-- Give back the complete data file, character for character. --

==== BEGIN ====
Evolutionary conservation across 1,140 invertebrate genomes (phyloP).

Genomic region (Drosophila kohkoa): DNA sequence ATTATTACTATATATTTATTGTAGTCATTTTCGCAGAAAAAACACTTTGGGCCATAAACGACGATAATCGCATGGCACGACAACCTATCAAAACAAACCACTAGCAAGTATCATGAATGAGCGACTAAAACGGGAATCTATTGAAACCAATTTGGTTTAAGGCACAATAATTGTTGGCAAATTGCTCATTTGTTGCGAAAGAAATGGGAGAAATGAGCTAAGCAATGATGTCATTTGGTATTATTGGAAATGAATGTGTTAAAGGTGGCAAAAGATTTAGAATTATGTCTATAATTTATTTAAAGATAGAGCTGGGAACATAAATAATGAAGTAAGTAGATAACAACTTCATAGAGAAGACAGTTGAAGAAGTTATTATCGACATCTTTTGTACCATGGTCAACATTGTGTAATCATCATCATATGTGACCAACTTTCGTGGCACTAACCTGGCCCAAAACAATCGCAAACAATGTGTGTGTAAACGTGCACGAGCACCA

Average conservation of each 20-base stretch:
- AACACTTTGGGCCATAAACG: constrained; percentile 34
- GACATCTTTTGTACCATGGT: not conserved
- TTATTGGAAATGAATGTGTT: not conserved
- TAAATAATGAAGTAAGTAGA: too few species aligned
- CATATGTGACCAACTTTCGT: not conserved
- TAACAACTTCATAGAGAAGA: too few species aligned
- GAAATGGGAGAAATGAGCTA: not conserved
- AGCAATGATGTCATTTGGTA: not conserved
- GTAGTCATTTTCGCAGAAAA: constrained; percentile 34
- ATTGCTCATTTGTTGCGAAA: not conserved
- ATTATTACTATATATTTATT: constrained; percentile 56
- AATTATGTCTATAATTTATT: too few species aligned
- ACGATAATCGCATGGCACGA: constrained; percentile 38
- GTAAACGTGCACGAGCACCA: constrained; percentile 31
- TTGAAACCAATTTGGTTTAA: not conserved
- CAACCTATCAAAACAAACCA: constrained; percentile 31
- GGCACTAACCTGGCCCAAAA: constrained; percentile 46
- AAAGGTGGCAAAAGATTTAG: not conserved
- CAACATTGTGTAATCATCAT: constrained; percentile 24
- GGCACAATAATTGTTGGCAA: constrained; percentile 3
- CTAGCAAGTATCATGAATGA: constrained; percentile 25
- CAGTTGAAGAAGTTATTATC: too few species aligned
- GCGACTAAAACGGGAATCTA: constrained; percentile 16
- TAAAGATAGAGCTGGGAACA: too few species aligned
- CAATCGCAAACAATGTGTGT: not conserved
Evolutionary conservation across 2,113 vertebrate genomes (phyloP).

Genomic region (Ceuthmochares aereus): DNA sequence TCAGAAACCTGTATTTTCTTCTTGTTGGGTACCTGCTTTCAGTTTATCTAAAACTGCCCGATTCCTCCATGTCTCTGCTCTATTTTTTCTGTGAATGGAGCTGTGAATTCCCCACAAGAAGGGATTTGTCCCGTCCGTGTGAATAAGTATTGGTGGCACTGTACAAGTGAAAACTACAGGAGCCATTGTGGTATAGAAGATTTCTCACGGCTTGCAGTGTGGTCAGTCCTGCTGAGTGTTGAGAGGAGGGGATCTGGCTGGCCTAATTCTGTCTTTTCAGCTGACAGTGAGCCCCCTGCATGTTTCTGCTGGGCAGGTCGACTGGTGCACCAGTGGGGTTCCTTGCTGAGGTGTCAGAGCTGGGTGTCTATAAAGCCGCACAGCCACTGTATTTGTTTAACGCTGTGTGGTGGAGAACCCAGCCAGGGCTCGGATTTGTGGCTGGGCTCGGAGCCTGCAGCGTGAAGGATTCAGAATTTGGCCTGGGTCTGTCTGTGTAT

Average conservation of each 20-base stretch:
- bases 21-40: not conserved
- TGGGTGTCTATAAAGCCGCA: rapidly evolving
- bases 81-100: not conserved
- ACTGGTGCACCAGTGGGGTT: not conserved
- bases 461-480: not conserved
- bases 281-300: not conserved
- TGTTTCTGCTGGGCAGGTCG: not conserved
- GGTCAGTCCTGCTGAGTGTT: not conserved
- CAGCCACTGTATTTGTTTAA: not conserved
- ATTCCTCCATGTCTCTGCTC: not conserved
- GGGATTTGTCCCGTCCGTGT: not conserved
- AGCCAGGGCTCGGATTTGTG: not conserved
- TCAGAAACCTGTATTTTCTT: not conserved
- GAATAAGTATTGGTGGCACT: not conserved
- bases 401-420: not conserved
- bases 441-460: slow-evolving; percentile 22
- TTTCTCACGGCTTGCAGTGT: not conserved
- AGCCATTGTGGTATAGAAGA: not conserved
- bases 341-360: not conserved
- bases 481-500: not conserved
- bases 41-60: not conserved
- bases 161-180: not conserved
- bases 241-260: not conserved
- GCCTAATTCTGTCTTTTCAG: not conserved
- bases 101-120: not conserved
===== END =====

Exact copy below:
Evolutionary conservation across 1,140 invertebrate genomes (phyloP).

Genomic region (Drosophila kohkoa): DNA sequence ATTATTACTATATATTTATTGTAGTCATTTTCGCAGAAAAAACACTTTGGGCCATAAACGACGATAATCGCATGGCACGACAACCTATCAAAACAAACCACTAGCAAGTATCATGAATGAGCGACTAAAACGGGAATCTATTGAAACCAATTTGGTTTAAGGCACAATAATTGTTGGCAAATTGCTCATTTGTTGCGAAAGAAATGGGAGAAATGAGCTAAGCAATGATGTCATTTGGTATTATTGGAAATGAATGTGTTAAAGGTGGCAAAAGATTTAGAATTATGTCTATAATTTATTTAAAGATAGAGCTGGGAACATAAATAATGAAGTAAGTAGATAACAACTTCATAGAGAAGACAGTTGAAGAAGTTATTATCGACATCTTTTGTACCATGGTCAACATTGTGTAATCATCATCATATGTGACCAACTTTCGTGGCACTAACCTGGCCCAAAACAATCGCAAACAATGTGTGTGTAAACGTGCACGAGCACCA

Average conservation of each 20-base stretch:
- AACACTTTGGGCCATAAACG: constrained; percentile 34
- GACATCTTTTGTACCATGGT: not conserved
- TTATTGGAAATGAATGTGTT: not conserved
- TAAATAATGAAGTAAGTAGA: too few species aligned
- CATATGTGACCAACTTTCGT: not conserved
- TAACAACTTCATAGAGAAGA: too few species aligned
- GAAATGGGAGAAATGAGCTA: not conserved
- AGCAATGATGTCATTTGGTA: not conserved
- GTAGTCATTTTCGCAGAAAA: constrained; percentile 34
- ATTGCTCATTTGTTGCGAAA: not conserved
- ATTATTACTATATATTTATT: constrained; percentile 56
- AATTATGTCTATAATTTATT: too few species aligned
- ACGATAATCGCATGGCACGA: constrained; percentile 38
- GTAAACGTGCACGAGCACCA: constrained; percentile 31
- TTGAAACCAATTTGGTTTAA: not conserved
- CAACCTATCAAAACAAACCA: constrained; percentile 31
- GGCACTAACCTGGCCCAAAA: constrained; percentile 46
- AAAGGTGGCAAAAGATTTAG: not conserved
- CAACATTGTGTAATCATCAT: constrained; percentile 24
- GGCACAATAATTGTTGGCAA: constrained; percentile 3
- CTAGCAAGTATCATGAATGA: constrained; percentile 25
- CAGTTGAAGAAGTTATTATC: too few species aligned
- GCGACTAAAACGGGAATCTA: constrained; percentile 16
- TAAAGATAGAGCTGGGAACA: too few species aligned
- CAATCGCAAACAATGTGTGT: not conserved
Evolutionary conservation across 2,113 vertebrate genomes (phyloP).

Genomic region (Ceuthmochares aereus): DNA sequence TCAGAAACCTGTATTTTCTTCTTGTTGGGTACCTGCTTTCAGTTTATCTAAAACTGCCCGATTCCTCCATGTCTCTGCTCTATTTTTTCTGTGAATGGAGCTGTGAATTCCCCACAAGAAGGGATTTGTCCCGTCCGTGTGAATAAGTATTGGTGGCACTGTACAAGTGAAAACTACAGGAGCCATTGTGGTATAGAAGATTTCTCACGGCTTGCAGTGTGGTCAGTCCTGCTGAGTGTTGAGAGGAGGGGATCTGGCTGGCCTAATTCTGTCTTTTCAGCTGACAGTGAGCCCCCTGCATGTTTCTGCTGGGCAGGTCGACTGGTGCACCAGTGGGGTTCCTTGCTGAGGTGTCAGAGCTGGGTGTCTATAAAGCCGCACAGCCACTGTATTTGTTTAACGCTGTGTGGTGGAGAACCCAGCCAGGGCTCGGATTTGTGGCTGGGCTCGGAGCCTGCAGCGTGAAGGATTCAGAATTTGGCCTGGGTCTGTCTGTGTAT

Average conservation of each 20-base stretch:
- bases 21-40: not conserved
- TGGGTGTCTATAAAGCCGCA: rapidly evolving
- bases 81-100: not conserved
- ACTGGTGCACCAGTGGGGTT: not conserved
- bases 461-480: not conserved
- bases 281-300: not conserved
- TGTTTCTGCTGGGCAGGTCG: not conserved
- GGTCAGTCCTGCTGAGTGTT: not conserved
- CAGCCACTGTATTTGTTTAA: not conserved
- ATTCCTCCATGTCTCTGCTC: not conserved
- GGGATTTGTCCCGTCCGTGT: not conserved
- AGCCAGGGCTCGGATTTGTG: not conserved
- TCAGAAACCTGTATTTTCTT: not conserved
- GAATAAGTATTGGTGGCACT: not conserved
- bases 401-420: not conserved
- bases 441-460: slow-evolving; percentile 22
- TTTCTCACGGCTTGCAGTGT: not conserved
- AGCCATTGTGGTATAGAAGA: not conserved
- bases 341-360: not conserved
- bases 481-500: not conserved
- bases 41-60: not conserved
- bases 161-180: not conserved
- bases 241-260: not conserved
- GCCTAATTCTGTCTTTTCAG: not conserved
- bases 101-120: not conserved